We’re not going to argue the artistic merits, or lack thereof, of graffiti here, but I think we can all agree that if one is going to advertise their “intelligence” they should in the least make sure to do the research.
In Pittsburgh, a graffiti artist decided to tag the library with the quote “I wish I were a pair of ragged claws scuttling across the floors of silent seas.” Now the careful reader recognizes the lack of a line break after “claws” as the author would have intended. But the best part is really that the graffiti artist attributed the quote to a “J. Alfred Prufrock.”
The line, cribbed from “The Love Song of J. Alfred Prufrock” is arguably the most famous work (although some would say The Wasteland) of expatriate Modernist master T.S. Eliot. The question here really, is how do you have the level of education to quote the line exactly, but so grossly botch the attribution thereof? God forbid someone mismatch his own work with that of Banksy (although Banksy would never be so sloppy).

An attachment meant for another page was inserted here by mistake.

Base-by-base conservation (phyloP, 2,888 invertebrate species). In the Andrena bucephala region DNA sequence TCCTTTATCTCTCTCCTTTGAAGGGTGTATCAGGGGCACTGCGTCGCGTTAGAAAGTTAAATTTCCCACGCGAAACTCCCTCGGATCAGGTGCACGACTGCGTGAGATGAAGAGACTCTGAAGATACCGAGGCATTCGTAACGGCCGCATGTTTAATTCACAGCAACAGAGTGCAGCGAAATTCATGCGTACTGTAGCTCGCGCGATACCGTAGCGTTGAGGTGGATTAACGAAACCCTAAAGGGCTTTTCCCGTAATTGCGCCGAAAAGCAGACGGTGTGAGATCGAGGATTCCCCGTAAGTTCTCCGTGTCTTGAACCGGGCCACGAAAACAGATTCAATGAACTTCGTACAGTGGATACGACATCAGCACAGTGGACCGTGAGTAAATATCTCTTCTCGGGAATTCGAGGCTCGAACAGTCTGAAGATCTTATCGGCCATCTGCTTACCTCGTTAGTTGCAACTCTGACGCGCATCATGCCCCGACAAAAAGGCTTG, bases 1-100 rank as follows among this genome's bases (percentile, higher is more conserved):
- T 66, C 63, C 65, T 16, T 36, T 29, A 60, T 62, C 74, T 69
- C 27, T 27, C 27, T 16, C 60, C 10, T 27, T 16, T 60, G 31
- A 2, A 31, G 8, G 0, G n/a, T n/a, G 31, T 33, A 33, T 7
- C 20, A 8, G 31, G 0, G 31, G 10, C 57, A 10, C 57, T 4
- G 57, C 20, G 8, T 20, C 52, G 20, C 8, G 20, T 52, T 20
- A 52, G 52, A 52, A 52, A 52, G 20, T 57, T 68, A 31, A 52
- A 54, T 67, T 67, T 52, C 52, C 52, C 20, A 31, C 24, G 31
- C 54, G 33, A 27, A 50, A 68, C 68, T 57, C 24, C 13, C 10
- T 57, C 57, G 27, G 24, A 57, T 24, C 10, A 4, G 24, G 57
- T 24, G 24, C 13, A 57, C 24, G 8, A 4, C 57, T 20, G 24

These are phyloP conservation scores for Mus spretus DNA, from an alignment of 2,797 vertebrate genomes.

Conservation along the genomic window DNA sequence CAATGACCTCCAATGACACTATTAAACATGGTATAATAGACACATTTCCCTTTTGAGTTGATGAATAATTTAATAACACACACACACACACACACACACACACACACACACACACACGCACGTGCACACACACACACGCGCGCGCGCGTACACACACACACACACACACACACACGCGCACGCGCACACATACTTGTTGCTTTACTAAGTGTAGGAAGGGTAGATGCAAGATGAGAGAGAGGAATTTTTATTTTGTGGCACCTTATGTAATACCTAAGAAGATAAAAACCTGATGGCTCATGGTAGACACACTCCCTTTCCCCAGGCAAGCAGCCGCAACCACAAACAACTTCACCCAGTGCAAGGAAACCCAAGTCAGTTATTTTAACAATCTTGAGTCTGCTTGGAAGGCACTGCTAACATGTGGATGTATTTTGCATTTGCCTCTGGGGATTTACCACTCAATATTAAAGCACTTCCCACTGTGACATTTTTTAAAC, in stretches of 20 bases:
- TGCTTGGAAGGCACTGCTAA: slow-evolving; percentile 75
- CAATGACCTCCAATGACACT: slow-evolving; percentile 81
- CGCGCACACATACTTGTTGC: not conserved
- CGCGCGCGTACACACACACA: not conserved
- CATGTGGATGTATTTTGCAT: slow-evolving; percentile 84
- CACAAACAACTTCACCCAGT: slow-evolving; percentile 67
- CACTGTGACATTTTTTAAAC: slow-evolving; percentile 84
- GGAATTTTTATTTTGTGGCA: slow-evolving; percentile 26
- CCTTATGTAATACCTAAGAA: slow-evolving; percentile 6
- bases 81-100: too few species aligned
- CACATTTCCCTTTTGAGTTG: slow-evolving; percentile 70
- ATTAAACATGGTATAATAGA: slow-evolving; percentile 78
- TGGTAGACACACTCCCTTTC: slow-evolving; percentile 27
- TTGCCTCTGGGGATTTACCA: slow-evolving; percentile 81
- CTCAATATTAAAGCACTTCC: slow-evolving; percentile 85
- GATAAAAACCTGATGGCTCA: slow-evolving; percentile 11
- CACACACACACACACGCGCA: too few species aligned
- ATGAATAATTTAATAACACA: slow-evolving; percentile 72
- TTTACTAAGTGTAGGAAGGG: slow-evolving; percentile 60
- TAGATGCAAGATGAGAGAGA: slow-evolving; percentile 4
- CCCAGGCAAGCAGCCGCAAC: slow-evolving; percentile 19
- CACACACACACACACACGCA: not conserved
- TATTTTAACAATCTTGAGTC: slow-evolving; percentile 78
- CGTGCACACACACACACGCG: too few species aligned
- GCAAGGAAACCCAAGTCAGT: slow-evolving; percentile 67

Oh, and who tags a library, I mean really.
Sidebar (from yours truly, a total Eliot nerd):
For your enjoyment, the full poem is here, but I personally can’t stand reading poetry online, in which case you want to pick up any of the following:
-A great copy of The Wasteland (with annotations from Ezra Pound, who was his introduction into London society when the premiere critic of the time read “Prufrock” and said to Pound something to the tune of “Your friend doesn’t need a publisher, he needs an asylum.” This is a great text with which you can work through the poem).
-The Complete Poems and Plays (this one is just great, try “Four Quartets”)
-Old Possums Book of Practical Cats (this is not good, just don’t go here)
-The Sacred Wood or Christianity and Culture (if you like G.K. Chesterton you’re going to love these, when Eliot delved into Christianty he did so with restraint and a distinctly intelligensia/modernist tinge, very interesting!)